In press conference SLO DA says no charges for ex-Paso Robles Police officer
The San Luis Obispo County District Attorney on Thursday declined to charge a Paso Robles police officer who resigned in October while under investigation for alleged on-duty sexual assault, in spite of existing DNA evidence.
District Attorney Dan Dow announced at a news conference that his office did not have enough evidence to merit prosecuting former Paso Robles Sgt. Christopher McGuire, and that “no reasonable and objective jury could find Mr. McGuire guilty of the alleged crimes.”
Since McGuire was placed on paid administrative leave in May, officials had refused to describe the allegations against McGuire, other than saying they involved sexual assault.
The San Luis Obispo County Sheriff’s Office conducted an investigation into the allegations and forwarded the results to the District Attorney’s Office.
In response to a Tribune question at the news conference, Assistant District Attorney Eric Dobroth revealed the Sheriff’s Office did recommend filing forcible sex acts charges against McGuire.
Dobroth said that there were several acts of sexual contact between McGuire and the alleged victim between December 2017 and March 2018. Some of the acts allegedly occurred when McGuire was on duty, Dobroth said.
“There is evidence of at least consensual sexual contact,” Dow later said.
Though Dow said efforts to secure a conviction would be unsuccessful, he said it would be “improper” to reveal whether his office concluded McGuire committed any crimes.
McGuire resigned from the Paso Robles Police Department on Oct. 1. The city is no longer conducting an internal investigation because McGuire is no longer an employee, Police Chief Ty Lewis said in a phone interview and via emailed questions.
The city will instead rely on reviews conducted by the District Attorney and Sheriff’s offices, he said.
McGuire’s history and future career
McGuire was hired by the Paso Robles Police Department in December 2012 after beginning his law enforcement career in 2003 at the Farmersville Police Department.
In 2007, while assigned to an anti-vehicle theft team with the Porterville Police Department, McGuire fatally shot an unarmed Tulare man following what local news reports called a confrontation. McGuire returned to duty after an internal department investigation cleared him of wrongdoing, according to the Porterville Reporter.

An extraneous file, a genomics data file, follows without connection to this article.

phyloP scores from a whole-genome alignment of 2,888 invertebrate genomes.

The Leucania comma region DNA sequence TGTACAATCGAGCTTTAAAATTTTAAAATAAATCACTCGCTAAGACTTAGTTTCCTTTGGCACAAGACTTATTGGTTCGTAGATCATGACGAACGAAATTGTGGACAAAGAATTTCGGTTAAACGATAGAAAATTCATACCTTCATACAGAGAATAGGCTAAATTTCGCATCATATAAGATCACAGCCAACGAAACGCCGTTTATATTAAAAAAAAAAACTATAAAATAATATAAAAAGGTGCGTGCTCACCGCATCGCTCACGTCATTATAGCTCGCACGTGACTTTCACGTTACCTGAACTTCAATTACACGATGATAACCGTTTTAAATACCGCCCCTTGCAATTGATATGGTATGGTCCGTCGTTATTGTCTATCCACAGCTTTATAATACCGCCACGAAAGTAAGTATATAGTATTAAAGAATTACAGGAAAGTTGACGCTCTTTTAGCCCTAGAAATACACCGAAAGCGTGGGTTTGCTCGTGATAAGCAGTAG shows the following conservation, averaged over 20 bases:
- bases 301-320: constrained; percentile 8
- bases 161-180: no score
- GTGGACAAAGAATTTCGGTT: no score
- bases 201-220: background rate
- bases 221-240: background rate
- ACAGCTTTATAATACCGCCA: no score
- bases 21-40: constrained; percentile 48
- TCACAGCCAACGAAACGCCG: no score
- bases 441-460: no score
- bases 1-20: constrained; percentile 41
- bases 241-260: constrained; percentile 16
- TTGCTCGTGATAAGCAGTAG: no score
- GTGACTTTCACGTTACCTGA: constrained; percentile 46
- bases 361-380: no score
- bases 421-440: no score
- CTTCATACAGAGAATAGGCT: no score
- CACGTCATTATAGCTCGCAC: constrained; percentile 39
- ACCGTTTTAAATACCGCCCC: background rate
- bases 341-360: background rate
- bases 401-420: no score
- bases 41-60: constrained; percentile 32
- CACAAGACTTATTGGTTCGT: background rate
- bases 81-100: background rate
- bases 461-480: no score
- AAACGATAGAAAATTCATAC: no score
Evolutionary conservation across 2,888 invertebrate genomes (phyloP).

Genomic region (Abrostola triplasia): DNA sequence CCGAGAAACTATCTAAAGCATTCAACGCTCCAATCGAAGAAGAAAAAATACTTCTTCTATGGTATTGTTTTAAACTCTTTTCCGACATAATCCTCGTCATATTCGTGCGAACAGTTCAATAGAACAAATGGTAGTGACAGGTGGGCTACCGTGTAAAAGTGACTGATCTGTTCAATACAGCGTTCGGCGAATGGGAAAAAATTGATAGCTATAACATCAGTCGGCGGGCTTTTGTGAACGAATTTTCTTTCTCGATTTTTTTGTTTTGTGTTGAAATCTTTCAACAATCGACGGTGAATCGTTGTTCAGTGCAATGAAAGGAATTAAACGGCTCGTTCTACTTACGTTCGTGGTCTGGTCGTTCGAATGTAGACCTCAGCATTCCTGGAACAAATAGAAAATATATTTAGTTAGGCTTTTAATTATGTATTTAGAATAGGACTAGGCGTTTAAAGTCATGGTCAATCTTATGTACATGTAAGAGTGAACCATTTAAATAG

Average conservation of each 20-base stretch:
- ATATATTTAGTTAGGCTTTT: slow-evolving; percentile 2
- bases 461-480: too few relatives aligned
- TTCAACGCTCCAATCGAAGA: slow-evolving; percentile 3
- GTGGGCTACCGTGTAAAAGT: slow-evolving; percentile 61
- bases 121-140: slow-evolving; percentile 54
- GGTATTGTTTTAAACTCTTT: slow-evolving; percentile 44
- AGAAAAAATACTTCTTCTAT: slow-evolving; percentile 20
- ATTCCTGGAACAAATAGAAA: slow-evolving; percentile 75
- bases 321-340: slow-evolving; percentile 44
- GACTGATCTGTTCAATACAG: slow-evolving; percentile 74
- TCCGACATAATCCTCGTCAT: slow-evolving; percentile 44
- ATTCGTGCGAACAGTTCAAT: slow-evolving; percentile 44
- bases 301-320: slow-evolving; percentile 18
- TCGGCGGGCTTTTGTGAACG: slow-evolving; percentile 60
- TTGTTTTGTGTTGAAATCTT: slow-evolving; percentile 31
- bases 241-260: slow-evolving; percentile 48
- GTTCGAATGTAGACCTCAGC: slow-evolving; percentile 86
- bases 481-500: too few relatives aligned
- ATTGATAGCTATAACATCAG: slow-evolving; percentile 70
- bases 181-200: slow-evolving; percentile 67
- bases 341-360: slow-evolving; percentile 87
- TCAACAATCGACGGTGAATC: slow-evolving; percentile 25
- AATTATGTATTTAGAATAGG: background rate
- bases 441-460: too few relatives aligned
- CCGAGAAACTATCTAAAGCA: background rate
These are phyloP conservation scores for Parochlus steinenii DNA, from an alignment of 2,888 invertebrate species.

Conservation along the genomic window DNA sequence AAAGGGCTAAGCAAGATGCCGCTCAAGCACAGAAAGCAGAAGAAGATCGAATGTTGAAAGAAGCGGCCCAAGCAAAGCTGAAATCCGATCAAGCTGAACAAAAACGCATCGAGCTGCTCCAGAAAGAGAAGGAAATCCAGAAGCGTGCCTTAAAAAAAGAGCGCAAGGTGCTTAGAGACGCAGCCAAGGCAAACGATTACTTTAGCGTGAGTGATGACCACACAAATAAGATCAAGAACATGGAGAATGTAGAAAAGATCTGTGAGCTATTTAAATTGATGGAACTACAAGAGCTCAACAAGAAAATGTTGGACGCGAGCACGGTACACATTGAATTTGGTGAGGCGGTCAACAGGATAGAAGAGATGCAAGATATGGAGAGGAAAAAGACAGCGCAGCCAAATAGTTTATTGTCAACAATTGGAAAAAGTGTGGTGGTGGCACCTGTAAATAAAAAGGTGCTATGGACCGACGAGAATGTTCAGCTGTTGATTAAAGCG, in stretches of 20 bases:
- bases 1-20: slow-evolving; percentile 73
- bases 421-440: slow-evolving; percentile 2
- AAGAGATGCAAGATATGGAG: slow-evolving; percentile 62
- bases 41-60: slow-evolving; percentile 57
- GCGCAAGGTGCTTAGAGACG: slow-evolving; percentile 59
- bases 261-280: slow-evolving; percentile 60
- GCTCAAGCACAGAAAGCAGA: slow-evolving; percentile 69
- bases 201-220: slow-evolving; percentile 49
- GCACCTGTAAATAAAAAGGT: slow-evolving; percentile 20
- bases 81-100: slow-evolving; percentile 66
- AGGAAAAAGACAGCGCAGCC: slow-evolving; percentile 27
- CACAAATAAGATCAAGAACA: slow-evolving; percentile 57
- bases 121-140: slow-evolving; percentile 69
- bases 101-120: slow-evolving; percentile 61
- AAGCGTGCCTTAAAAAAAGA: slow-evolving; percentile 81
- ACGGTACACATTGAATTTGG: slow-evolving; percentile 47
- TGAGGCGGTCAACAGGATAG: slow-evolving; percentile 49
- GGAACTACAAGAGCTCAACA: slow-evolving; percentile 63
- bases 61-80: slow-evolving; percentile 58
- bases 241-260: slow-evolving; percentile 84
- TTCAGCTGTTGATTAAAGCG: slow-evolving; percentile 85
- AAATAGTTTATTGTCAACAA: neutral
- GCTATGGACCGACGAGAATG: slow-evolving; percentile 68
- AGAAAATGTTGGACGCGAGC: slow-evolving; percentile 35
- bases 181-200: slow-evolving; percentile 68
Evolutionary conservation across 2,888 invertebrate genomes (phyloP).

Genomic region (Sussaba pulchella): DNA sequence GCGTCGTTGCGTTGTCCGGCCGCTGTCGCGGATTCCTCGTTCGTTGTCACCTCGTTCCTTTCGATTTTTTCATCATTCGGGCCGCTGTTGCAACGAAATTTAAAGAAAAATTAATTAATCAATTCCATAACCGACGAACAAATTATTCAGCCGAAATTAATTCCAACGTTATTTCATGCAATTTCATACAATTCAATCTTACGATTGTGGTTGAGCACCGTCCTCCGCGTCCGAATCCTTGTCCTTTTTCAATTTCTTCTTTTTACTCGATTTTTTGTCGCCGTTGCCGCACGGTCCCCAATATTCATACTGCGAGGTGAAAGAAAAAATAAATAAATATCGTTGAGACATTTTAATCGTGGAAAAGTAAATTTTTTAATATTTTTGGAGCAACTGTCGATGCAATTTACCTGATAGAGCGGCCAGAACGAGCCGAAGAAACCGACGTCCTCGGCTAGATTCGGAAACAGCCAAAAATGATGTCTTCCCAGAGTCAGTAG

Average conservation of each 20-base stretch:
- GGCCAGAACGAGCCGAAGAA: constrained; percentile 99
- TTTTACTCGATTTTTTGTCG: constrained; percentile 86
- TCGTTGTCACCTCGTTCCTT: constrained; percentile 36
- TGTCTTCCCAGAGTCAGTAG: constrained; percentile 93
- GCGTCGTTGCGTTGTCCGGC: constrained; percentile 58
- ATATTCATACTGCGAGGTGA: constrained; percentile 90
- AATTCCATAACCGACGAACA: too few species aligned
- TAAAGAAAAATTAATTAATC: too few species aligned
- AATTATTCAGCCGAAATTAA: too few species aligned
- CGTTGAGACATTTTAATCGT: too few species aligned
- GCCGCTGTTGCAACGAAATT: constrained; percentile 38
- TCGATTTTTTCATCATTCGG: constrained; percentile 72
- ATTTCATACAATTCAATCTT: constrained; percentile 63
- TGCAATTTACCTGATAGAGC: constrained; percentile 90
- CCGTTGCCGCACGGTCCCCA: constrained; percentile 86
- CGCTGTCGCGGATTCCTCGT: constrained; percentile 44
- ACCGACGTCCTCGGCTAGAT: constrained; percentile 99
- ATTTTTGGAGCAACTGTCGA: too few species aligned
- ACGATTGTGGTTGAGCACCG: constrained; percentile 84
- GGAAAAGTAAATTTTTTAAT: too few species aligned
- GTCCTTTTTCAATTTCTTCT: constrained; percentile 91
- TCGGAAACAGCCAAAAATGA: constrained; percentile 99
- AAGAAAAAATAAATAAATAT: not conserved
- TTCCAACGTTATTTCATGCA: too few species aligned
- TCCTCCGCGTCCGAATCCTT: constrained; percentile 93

In August, the city of Paso Robles asked a San Luis Obispo Superior Court judge to block the release of McGuire’s personnel records in response to a defense attorney’s request in an ongoing criminal case in which McGuire was an arresting officer.
Should McGuire apply for a law enforcement job elsewhere, he would have to sign a waiver allowing his potential employer to access his personnel files, Lewis said. This would alert them to the reasons for his departure from Paso Robles.
But Lewis said the city did not sign any nondisclosure agreements with the former officer.
‘She’s being re-victimized’
Dow has recently weighed in on the issue of sexual assault. He personally took over a sexual assault case involving a Cambria man and penned an op-ed in September in which he claimed he “stands up for survivors of abuse and sexual assault.”
“(Sexual assault and childhood sexual abuse) is not a partisan political issue,” Dow wrote. “It is a culture issue. To change our culture, let’s ‘Start by Believing.’ ”
When The Tribune asked Thursday whether McGuire’s alleged victim was being believed, Dow said, “The slogan ‘Start by Believing’ is a perfect example of what we did in this case.”
With local criminal charges now off the table, it’s unclear whether the woman accusing McGuire will take legal action.
In a Tribune phone interview, attorney Ilan Funke-Bilu, who is representing the alleged victim, said his client is very disappointed in the district attorney’s decision. Funke-Bilu declined to comment further on what, if any, steps she plans to take.
“In my opinion, she’s being re-victimized,” he said.